The King's Commission of Goal-Delivery of Newgate, held at Justice-Hall in the Old-Baily; for the CITY of London, and COUNTY of Middlesex.
Wednesday, Thursday, Friday, and Saturday, being the 12th, 13th, 14th, and 15th of April, 1727, in the Thirteenth Year of His MAJESTY's Reign.
(Price Four Pence.)
BEFORE the Right Honourable Sir JOHN EYLES , Bart. Lord Mayor of the City of London; the Right Honourable Sir Robert Raymond , Knight, Lord Chief Justice of the King's Bench, the Honourable Mr. Baron Thompson , Recorder of the City of London, and John Raby , Serjeant at Law; and others His Majesty's Justices of Goal-Delivery, and Oyer and Terminer aforesaid: Together with several of His Majesty's Justices of the Peace for the said City of London.
The Prosecutor depos'd. That he saw the Prisoner take the Cheese, and upon his pursuing her she dropt it. The Fact being plainly prov'd, the Jury brought her in guilty to the Value of 10 d.
John Rainsford , of St. Mary Le Bow , was indicted for stealing three Guineas and one Moidore, in the House of Richard Baker , on the 28th of March last, the Property of Richard Smith ; who depos'd. That the Prisoner and he were Fellow Servants at the Crown Tavern in Bow-Lane , and that the Prisoner (by his own Confession) had a Key to his Trunk, by the Help of which he robbed him of the Money mention'd in the Indictment. The Prisoner having nothing to say in his Defence, but that he was intoxicated with Liquor, and knew not what he did. The Jury brought him in guilty to the Value of 39 s.
Christopher Goodman depos'd. That the Prisoner's Sister had taken a Room of him, and that on the Night in which Mr. Stennet lost his Watch, the Prisoner, her Sister and others, sent him for a Pint of Gin, going for which he accidentally met the Prosecutor in Liquor, and (to keep him out of Harms way) brought him home with him, and laid him upon the Bed in the Room with this good Company. That he saw the Prisoner come from the Bed's Feet and put a Watch in her Bosom, but he did not know it to be the Prosecutor's.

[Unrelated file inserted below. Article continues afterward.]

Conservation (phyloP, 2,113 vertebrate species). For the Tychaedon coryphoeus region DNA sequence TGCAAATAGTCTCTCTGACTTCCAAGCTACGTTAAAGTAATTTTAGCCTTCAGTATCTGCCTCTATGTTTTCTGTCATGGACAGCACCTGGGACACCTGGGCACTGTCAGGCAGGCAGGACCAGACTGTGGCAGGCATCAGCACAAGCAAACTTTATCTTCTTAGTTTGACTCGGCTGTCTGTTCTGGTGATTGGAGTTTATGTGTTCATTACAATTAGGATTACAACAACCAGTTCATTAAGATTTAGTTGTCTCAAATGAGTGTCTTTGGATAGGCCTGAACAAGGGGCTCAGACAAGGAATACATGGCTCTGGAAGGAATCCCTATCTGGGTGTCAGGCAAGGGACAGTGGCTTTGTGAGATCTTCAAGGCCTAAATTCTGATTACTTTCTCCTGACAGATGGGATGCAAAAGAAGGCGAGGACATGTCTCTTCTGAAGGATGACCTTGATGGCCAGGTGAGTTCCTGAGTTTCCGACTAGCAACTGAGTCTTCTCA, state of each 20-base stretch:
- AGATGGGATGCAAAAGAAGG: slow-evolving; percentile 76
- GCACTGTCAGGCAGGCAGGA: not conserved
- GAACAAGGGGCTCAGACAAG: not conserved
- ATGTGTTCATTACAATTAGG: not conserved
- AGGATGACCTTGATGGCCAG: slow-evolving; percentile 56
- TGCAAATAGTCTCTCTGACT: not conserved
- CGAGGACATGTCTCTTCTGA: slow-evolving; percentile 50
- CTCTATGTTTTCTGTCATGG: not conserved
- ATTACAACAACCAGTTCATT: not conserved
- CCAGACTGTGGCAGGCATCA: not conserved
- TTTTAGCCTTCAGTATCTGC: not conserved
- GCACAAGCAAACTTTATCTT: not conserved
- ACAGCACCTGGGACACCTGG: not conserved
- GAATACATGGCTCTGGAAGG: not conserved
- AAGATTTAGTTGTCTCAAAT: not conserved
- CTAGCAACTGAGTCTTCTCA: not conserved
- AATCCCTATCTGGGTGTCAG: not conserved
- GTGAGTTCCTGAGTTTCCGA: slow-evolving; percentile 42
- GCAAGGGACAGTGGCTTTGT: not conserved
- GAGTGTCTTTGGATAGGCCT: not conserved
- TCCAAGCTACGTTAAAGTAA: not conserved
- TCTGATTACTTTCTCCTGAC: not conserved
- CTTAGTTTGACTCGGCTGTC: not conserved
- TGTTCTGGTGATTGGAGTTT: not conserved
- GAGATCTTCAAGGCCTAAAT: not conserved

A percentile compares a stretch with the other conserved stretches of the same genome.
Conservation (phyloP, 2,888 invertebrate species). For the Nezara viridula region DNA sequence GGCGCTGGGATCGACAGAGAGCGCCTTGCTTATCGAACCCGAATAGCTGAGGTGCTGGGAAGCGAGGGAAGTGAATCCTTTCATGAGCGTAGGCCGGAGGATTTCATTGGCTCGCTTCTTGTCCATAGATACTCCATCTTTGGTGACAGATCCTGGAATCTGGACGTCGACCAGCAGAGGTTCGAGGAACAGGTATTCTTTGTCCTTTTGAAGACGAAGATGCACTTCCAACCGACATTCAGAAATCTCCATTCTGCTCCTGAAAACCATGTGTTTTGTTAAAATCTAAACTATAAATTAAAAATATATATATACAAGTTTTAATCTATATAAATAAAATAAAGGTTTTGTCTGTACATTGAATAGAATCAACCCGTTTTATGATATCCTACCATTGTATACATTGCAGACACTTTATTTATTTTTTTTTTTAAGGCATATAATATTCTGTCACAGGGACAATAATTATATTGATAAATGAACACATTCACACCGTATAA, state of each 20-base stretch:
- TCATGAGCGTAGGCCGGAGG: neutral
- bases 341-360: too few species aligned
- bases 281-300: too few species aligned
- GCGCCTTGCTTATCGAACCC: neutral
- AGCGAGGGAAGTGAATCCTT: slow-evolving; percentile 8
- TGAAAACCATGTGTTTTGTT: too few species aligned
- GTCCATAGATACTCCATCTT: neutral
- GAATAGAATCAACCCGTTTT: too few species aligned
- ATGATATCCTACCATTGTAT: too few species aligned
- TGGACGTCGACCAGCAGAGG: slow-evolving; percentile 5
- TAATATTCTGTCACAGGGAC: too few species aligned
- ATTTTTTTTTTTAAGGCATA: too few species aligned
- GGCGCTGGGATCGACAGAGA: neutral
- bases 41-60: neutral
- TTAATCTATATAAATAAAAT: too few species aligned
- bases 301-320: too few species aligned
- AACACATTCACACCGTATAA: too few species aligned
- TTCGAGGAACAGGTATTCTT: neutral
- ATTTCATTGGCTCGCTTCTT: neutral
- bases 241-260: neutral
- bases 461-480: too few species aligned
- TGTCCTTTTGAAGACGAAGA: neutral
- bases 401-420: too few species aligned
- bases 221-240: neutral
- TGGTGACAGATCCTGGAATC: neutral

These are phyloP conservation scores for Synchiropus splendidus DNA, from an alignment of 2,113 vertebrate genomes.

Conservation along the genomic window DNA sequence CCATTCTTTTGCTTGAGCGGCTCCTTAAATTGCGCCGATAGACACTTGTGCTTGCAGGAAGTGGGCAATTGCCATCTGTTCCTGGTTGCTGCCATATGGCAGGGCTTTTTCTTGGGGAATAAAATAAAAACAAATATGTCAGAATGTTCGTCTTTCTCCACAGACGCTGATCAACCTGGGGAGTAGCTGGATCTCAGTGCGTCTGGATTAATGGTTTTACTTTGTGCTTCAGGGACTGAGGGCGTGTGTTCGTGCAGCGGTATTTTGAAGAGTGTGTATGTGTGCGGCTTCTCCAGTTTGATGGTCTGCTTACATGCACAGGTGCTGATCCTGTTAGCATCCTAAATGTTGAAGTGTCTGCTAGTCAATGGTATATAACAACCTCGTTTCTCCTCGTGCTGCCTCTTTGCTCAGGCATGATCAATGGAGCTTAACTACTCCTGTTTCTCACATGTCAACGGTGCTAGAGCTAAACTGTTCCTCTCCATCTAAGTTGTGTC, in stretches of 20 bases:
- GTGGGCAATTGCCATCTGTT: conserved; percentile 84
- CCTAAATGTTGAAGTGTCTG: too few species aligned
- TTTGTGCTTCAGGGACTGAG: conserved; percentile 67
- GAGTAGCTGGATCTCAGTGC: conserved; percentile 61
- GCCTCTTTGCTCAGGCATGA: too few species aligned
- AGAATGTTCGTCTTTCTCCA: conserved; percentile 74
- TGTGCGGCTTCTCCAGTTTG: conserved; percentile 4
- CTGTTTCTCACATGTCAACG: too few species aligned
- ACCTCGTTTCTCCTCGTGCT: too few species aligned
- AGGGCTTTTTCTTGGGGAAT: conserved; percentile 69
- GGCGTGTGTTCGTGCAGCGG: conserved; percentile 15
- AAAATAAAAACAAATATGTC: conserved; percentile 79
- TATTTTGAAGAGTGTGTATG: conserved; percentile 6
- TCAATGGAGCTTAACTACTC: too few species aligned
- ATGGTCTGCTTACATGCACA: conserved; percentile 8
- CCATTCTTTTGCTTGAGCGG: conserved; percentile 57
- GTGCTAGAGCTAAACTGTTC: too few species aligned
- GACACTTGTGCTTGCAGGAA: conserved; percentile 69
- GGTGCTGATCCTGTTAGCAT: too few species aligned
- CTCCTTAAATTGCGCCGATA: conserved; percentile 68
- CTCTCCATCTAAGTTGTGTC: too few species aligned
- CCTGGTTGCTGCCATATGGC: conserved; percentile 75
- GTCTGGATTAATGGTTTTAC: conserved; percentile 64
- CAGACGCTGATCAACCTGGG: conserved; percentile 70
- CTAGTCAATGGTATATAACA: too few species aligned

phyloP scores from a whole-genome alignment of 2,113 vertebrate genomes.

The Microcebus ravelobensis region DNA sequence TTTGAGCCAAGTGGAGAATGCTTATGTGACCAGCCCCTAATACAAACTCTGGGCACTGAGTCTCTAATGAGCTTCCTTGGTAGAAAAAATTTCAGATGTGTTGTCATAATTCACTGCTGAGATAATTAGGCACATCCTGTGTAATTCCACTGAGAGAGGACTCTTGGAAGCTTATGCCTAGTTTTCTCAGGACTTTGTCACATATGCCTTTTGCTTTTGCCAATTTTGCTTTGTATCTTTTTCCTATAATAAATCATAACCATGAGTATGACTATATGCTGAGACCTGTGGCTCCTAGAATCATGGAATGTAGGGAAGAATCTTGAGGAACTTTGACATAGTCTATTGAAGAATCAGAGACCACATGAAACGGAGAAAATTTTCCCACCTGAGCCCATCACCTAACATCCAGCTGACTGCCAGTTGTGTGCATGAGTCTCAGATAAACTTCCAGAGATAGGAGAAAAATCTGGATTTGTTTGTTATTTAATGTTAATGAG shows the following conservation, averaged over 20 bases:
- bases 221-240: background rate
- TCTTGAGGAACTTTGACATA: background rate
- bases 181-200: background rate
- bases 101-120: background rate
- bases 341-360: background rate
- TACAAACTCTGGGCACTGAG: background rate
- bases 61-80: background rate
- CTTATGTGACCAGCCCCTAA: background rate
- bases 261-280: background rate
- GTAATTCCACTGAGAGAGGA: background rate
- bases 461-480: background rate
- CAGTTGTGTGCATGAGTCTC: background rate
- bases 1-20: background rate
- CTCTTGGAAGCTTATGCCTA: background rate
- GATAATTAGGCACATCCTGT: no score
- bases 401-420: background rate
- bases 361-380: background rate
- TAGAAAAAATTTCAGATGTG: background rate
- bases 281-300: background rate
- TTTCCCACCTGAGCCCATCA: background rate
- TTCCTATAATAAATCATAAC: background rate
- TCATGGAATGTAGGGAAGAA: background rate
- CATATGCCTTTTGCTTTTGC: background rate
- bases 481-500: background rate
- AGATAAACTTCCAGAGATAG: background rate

Mr. Stennet depos'd. That when he miss'd his Watch he charged it upon Goodman, who thereupon ran away, but afterwards to clear himself, he said he would swear it positively on the Prisoner: But not making it appear to the Satisfaction of the Jury, she was acquitted .
Mr. Steeple depos'd. That the Prisoner came to his House on the Day aforesaid, and called for Victuals and Drink, which he paid for and went away, without giving him the least Suspicion; but receiving a Letter that Night from a Constable in Holbourn, who had stopt the Prisoner with a Tankard bearing his Name; he went and found it to be his own: The Prisoner not giving a good Account how he came by it, he was brought in guilty to the Value of 39 s.
Mr. Hempson, (a Taylor) depos'd. That he had the Breeches to repair, and that going from his Stall to put a Goose in the Fire, they was whipt away before
Mr. Grubb depos'd. That a young Man told him he suspected the Prisoners to have stole something, upon which he stopt them, and found his own Breeches.
John Wilkinson depos'd. That he saw one of the Prisoners take them from the Stall, and the other run away with them. The Fact appearing plain upon Coombs, he was found guilty to the Value of 10 d. but White was acquitted .
The Prosecutor depos'd. That he found the Prisoner in Bridewell, and that she there confess'd her taking and pawning them at one Stone's in Barbakin, where they was found: Her Defence being weak, the Jury found her guilty to the Value of 10 d.